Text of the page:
"Is this what Australia has come to? Subversion like this should cause the Customs service to hang its head in shame."Back then I was also going to the United States. But that time I was carrying with me some pieces of polypipe, which, if assembled in a certain way, could make a fairly efficient carbon monoxide generator. On that occasion I was leaving Australia to attend a right-to-die conference in San Diego; this time I was off to Mexico for a belated wedding anniversary holiday. And besides, that incident 11 years ago appeared to be a one-off. Yes, the Howard government was in power, and yes, the Customs regulations had, seemingly, been recently changed just for me, making it an offence "absolutely to export a device designed or customised to be used by a person to commit suicide" (s3AA(1)) or a "document that instructs a person how to commit suicide using one of those devices" (s3AA(2)(c)). As we sat in detention this week, we couldn’t help but think about the family of East Timor's Finance Minister Emilia Pires, who were detained upon entering Australia in December. They too were searched for cash, and unlike us they didn't have their phones returned. But the point seemed to be the same. Arbitrary searches are one clear means to harass. In an era where civil liberties are being increasingly eroded, the need for reasonable suspicion, let alone reasonable belief, is disappearing. If the boys in Canberra don't like you, they are all too willing to use the public service to do their dirty bidding for them. In a 2011 profile piece in The Monthly on Immigration Minister Scott Morrison, Nick Bryant described Morrison as a "devout Pentecostal". While I've never had dealings with the man, Christianity is often a commonality among my enemies. And anyway, this directive could equally have come from any number within the Abbott cabinet -- not least Eric Abetz or Kevin Andrews or Tony Abbott himself -- all of whom have an intolerance for the message of choice that I advocate. There is lots about Tuesday’s detention that irks me; I've not space to go into it here, other than to say the ombudsman will be hearing from me. But one thing stands out. With the doors of QF93 about to close, we were handed our belongings back and told to get moving. When Fiona asked for the officers' ID numbers or names, one "Officer Raelene" said she could locate the list but we would then miss our flight. Is that what we wanted? Hardly in the spirit of the act. Is this what Australia has come to? Subversion like this should cause the Customs service to hang its head in shame.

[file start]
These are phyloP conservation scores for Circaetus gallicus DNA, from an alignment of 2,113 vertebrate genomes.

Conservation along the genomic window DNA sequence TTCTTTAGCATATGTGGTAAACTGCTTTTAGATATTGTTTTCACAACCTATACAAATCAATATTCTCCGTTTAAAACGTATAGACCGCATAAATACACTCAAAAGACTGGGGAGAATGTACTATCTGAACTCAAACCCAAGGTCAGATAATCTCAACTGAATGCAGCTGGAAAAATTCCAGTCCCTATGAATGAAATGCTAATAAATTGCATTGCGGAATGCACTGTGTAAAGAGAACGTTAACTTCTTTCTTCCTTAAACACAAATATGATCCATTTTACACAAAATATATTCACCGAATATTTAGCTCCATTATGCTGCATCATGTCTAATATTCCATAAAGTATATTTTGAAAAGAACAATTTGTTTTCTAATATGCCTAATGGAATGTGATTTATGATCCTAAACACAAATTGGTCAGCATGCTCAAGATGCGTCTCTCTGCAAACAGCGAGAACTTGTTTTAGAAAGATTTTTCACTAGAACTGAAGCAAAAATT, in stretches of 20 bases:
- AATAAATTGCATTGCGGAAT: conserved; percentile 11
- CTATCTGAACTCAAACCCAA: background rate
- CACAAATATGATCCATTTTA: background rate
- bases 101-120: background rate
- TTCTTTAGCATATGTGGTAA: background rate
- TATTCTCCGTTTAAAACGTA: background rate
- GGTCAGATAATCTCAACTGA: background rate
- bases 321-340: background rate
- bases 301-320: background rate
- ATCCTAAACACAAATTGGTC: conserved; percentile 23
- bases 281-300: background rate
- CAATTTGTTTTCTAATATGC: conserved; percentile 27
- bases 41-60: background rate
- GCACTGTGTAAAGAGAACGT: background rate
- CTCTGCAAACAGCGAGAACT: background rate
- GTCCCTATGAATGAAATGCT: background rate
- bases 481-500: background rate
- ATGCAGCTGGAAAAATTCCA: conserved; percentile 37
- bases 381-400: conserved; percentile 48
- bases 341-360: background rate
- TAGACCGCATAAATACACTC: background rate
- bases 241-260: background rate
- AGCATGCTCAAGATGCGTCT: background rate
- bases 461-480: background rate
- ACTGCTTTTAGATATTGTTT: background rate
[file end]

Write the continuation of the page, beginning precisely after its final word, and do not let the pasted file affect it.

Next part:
Philip Nitschke: my airport detention, for reasons unexplained
Euthanasia advocate Dr Philip Nitschke was detained and searched at Melbourne Airport yesterday and not told why. He writes for Crikey about the campaign against him.